Last week, I found a photograph of an old friend in his room in the student hall of residence in which he lived forty years ago.
On the shelf above his head was his alarm clock. It had an alarm bell so loud that it must have exceeded noise pollution guidelines and a tick that would keep awake all but the heaviest sleepers.
A ticking clock was a feature of my childhood.
When the house was quiet, the ticking of the clock was clearly audible. There would have been many quiet moments.
Television broadcasting hours were limited and there were only three channels to watch during those hours.
The idea of a television being a constant background noise would have seemed odd. Why would anyone switch on a television if they were not going to sit down to watch a specific programme?
The television page of the newspaper would have been scrutinised to decide if the set should be switched on, electricity was not for wasting.
There was a radiogram in the living room, with four wavebands. On the Long Wave, there was BBC Radio 2 at 1500 metres and on Medium Wave there was Radio 1 at 247 metres. Radio 3 and Radio 4 were somewhere on the Medium Wave, if anyone had chosen to listen to them, not something that happened frequently.
In teenage years, Radio Luxembourg would be found at 208 metres; its programmes rising and fading according to the climatic conditions. Pressing the Short Wave button allowed you to find strange stations, some were foreign language and meant nothing; others, like Radio Moscow, had programmes in English that were full of strange names and ideas.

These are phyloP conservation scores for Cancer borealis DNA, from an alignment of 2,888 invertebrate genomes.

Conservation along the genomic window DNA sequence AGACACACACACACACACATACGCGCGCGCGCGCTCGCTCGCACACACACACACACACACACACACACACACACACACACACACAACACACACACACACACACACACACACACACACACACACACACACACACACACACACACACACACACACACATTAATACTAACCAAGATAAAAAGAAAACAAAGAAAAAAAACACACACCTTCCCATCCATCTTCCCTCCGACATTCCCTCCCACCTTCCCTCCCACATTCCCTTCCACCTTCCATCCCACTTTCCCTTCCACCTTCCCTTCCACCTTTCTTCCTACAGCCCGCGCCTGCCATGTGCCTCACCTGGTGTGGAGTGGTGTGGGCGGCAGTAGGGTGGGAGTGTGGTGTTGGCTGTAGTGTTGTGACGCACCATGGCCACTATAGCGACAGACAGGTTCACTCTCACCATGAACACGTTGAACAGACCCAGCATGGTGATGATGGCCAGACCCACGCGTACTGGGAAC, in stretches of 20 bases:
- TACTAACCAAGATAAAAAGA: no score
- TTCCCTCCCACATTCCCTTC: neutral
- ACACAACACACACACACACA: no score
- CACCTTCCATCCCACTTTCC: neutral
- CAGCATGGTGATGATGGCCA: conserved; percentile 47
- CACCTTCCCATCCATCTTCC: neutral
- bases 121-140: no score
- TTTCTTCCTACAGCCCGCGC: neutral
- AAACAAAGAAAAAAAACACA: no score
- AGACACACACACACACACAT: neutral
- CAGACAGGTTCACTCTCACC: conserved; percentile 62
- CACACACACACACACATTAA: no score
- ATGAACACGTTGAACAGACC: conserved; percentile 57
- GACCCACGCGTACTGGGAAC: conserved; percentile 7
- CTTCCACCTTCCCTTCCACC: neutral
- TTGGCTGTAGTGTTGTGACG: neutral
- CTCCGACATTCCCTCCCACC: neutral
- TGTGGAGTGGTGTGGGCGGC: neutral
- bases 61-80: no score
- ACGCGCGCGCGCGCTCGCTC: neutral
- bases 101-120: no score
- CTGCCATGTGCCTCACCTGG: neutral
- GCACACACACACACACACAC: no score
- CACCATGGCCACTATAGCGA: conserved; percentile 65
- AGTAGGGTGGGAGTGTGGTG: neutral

There was an FM frequency, it was interesting sometimes because you could eavesdrop the conversations of the local police force: it was a lesson in how boring was the life of a country policeman.
In the majority of hours, when neither television nor radiogram were turned on, the house would be silent and there would just be the ticking of the clock.
There were three clocks in the house; one was part of the electric cooker in the kitchen; one was a metal alarm clock that rang very loudly if not switched off before the time for which it was set; one was the clock that did the ticking.
The ticking clock had brass numerals and brass hands mounted on a round wooden face. The clock was mounted on a wooden base and sat in the middle of the mantlepiece above the fireplace in the living room. It was the authoritative clock, the clock that provided the right time for leaving the house, the clock that declared whether or not you were late home from wherever you had been and whatever you had been doing.
At a time when there are constant reminders of the time on every electronic device and when noise accompanies every moment, the gentle ticking represents a world of tranquility.